Martha Randolph Carr Martha Randolph Carr, 10/6/2008 [Archive]

Post - Wall Street

Post-Wall Street

By Martha Randolph Carr

The world keeps evolving whether or not we choose to keep up and change with it. Intellectually, we all get that but it doesn't mean we're paying attention to the implications of standing on the sidelines.

When we're young it seems quaint to note how difficult it is for our parents and their friends to adjust to the latest technology and the faster pace. When we're older it begins to feel a little overwhelming that we have the added responsibilities of keeping an eye on teenagers, our career, and our retirement account and relearn how to use a phone.

There was a time when the phone was only used to hear someone's voice on the other end. Checking your mail meant walking down to the end of the driveway and research required showing up at the library and pouring over books.

Now, a phone is a quaint term for a small handheld computer that holds the mail and all of the research in the world in the palm of the hand. Occasionally people over 35 use it to talk to someone while the under 35 set post a twitter that automatically feeds out to everyone they know. Tomorrow the phone may be able to diagnose your cough and carry on a conversation and we will be asked to change again.

But it's not necessarily the technology that's getting in our way as much as the constant change in basic routine. All of these new things are monkeying with the habits we do everyday that we'd like to move to the back of our brain so that we can take a breather, particularly in the era that appears to be dawning, post-Wall Street.

Normally, one of the best perks about adulthood is the ability to coast just a little on what was learned in the teenage years about technology and how the everyday stuff works, including how to buy a house or plan for retirement. However, none of that information may be accurate anymore and all of us could be looking at starting from scratch, including the savviest investors.

That's the spot we've found ourselves in and for the baby boomers born in the era after WWII there is a twist on the old cliché of 'sandwich' generation. Ten years ago the phrase meant, taking care of elderly parents and young children at the same time. Now, it may come to mean those who were brought up listening to stories about the Great Depression from people who lived through it and then being the main breadwinner during the sequel.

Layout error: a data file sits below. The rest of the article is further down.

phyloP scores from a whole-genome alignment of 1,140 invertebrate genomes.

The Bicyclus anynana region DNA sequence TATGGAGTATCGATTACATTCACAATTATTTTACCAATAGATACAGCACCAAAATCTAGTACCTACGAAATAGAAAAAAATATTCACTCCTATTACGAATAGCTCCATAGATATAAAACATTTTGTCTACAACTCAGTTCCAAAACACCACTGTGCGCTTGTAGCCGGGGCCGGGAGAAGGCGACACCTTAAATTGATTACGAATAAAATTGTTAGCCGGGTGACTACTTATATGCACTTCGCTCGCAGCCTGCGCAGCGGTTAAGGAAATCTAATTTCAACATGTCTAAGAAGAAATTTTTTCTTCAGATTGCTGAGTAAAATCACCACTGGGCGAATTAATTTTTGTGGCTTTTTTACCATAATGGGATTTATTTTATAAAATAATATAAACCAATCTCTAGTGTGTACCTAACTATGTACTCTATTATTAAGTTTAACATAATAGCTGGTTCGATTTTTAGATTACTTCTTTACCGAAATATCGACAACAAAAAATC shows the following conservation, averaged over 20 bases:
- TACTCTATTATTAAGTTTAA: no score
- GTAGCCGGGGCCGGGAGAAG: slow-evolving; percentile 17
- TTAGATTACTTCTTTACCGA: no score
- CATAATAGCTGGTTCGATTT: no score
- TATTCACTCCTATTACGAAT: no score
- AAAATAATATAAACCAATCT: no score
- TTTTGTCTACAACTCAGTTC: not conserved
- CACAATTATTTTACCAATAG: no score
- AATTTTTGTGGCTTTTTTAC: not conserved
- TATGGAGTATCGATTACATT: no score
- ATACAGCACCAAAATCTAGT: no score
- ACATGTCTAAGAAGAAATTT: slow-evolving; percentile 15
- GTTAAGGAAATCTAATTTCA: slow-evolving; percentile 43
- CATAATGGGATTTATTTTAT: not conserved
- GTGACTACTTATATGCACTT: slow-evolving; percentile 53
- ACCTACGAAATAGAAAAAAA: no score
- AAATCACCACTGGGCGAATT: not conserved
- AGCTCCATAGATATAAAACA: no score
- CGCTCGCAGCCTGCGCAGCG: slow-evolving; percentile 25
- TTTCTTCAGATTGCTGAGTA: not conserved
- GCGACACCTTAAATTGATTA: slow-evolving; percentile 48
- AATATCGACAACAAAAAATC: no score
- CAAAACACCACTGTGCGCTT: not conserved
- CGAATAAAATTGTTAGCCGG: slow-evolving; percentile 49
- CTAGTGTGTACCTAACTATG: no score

As the new economic realities continue to unfold and politicians finally stop grandstanding and behaving like a short term fix is even possible, many of us will need to pick up the pieces of what is left of the life we had created and start over again. For many Americans it will feel just like they got hit by a natural disaster. They made all of the sound decisions and even stored away funds just to be sure, only to watch it all evaporate over the course of a few short months. That can leave some feeling a little hopeless if they stand still in the middle of the debris for too long.

Just like anyone who has faced waking up to find their house flattened by a hurricane, take a moment of grief but then it will be time to let go of what no longer exists and pull together to build something new.

We will need to come out of our insulated houses and out from behind our phones and start to see what it is we can do together on a local level to help ourselves. The federal government will do what it can to help out with funding but when the foundation is wiped away it's neighbors that help figure out what comes next.

Gone is the age of bigger is better as the new age of community involvement beckons.

We will need to include everyone as we sift through talents and technology to come up with unique ways to use what we have to come up with entirely new solutions.

Perhaps, this also means the era of using fear as a political tactic to manipulate voters will be over as well and we can start to first see what we can do to help each other out rather than quickly throw up our guard at any perceived differences such as race or religion. We will knit together to show the world what we can do and no longer allow anyone to pull us apart.

Martha Randolph Carr's latest book, A Place to Call Home, a memoir about the reemergence of U.S. orphanages is available wherever books are sold. If you'd like Martha to come and speak to your group visit: www.newvoicespeakers.com. Martha's Big Adventure coming soon to World Talk Radio and Voice America. Email Martha at: Martha@caglecartoons.com or visit www.martharandolphcarr.com.

© 2008 Martha Randolph Carr. Martha's column is distributed exclusively by Cagle Cartoons Inc. newspaper syndicate. For info call Sales at (805) 969-2829 or email Sales@cagle.com. Download Martha Randolph Carr's black and white mug shot photo.

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